Of course, your reward doesn’t have to be cold, hard cash. Consider offering a discount to the referrer and the person they referred, thereby encouraging word-of-mouth recommendations as well as follow-through on the referred individual’s part.

3. Capture customer recommendations digitally

Although word-of-mouth recommendations aren’t digital, that doesn’t mean you can’t capture them and turn them into a pillar of your digital marketing strategy. If a customer offers positive feedback or refers new business your way, ask them if they would write an online review.

“Whether it be broad ratings and review sites like Facebook or Google, … industry-centric sites like Yelp or Angie’s List, or … a service like TrustPilot, the goal is to build word-of-mouth into public, accessible proof-points,” said Eric Quanstrom, CMO at Cience. “There are few elements of trust so powerful as seeing plenty of reviews for an SMB.”

Once you’ve captured some reviews, Quanstrom added, consider tying them into your referral rewards and customer loyalty programs for an added impact.

4. Send personalized follow-ups

As a small business, one of your greatest advantages is being personal and relatable. Large companies can’t interact with customers the same way a small business can, even in the day and age of live chats and automated email marketing. Leveraging your close connection to the customer to personally thank them for their patronage or send a small gift could go a long way to starting a conversation.

“Remember, [small businesses] can do things that larger enterprises rarely can scale … like sending hand-written thank-you [letters], or small tokens of appreciation, and incorporating individual customer’s feedback,” said Zach Messler, a small business messaging and positioning advisor.

5. Simply ask

Satisfied customers are often willing to spread the word if you just ask. Consider requesting a testimonial that you can use on your website and social media, or send follow-ups to customers asking for feedback and, if they’re satisfied, to spread the word or write a short review.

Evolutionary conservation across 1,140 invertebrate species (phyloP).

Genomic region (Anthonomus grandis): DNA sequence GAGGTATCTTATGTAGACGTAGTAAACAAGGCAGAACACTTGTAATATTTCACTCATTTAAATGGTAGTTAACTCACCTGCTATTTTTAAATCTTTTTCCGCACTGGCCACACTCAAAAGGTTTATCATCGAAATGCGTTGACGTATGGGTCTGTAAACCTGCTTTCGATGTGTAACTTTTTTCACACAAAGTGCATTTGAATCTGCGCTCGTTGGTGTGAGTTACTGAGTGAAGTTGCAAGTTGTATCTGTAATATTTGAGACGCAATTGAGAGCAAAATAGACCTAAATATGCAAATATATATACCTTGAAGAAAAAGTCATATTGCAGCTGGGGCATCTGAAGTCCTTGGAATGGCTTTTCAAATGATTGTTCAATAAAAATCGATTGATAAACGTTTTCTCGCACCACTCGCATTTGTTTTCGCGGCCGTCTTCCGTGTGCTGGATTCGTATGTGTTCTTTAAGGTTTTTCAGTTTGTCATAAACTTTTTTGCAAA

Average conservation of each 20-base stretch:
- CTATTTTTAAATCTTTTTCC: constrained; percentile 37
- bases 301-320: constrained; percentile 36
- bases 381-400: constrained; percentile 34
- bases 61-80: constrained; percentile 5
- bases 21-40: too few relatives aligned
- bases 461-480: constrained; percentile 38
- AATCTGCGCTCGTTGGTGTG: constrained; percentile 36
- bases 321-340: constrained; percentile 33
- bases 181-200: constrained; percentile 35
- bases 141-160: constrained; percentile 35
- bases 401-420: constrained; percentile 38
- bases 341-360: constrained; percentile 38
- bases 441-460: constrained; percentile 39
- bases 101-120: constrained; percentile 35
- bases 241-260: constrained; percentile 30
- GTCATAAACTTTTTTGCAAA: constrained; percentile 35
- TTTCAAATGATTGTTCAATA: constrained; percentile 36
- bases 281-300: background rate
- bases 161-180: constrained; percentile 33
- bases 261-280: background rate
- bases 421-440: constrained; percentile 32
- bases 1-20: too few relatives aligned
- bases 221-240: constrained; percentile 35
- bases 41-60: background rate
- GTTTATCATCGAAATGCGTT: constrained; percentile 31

“[S]end an email from the president or CEO thanking them for their patronage and requesting that if they were satisfied, they leave a review on a particular site,” said Laura Troyani, founder and principal of B2B marketing company PlanBeyond. “The key to making this work is repetition. The entire process is a numbers game, meaning you have to cast a wide net and ask a lot of customers to get just one review.”

It all comes down to customer engagement

At the core of encouraging word-of-mouth recommendations is engaging meaningfully with your customers. Offering incentives is great, but you want to speak to your customers on the personal level that only a small business can. If you do so, you might find that people are more enthusiastic about spreading positive information about your business.

Image Credit:

Sushiman / Getty Images

Chad Brooks
Chad Brooks Staff
Chad Brooks is a writer and editor with more than 20 years of media of experience. He has been with Business News Daily and for the past decade, having written and edited content focused specifically on small businesses and entrepreneurship. Chad spearheads coverage of small business communication services, including business phone systems, video conferencing services and conference call solutions. His work has appeared on The Huffington Post,,, Live Science, IT Tech News Daily, Tech News Daily, Security News Daily and Laptop Mag. Chad's first book, How to Start a Home-Based App Development Business, was published in 2014.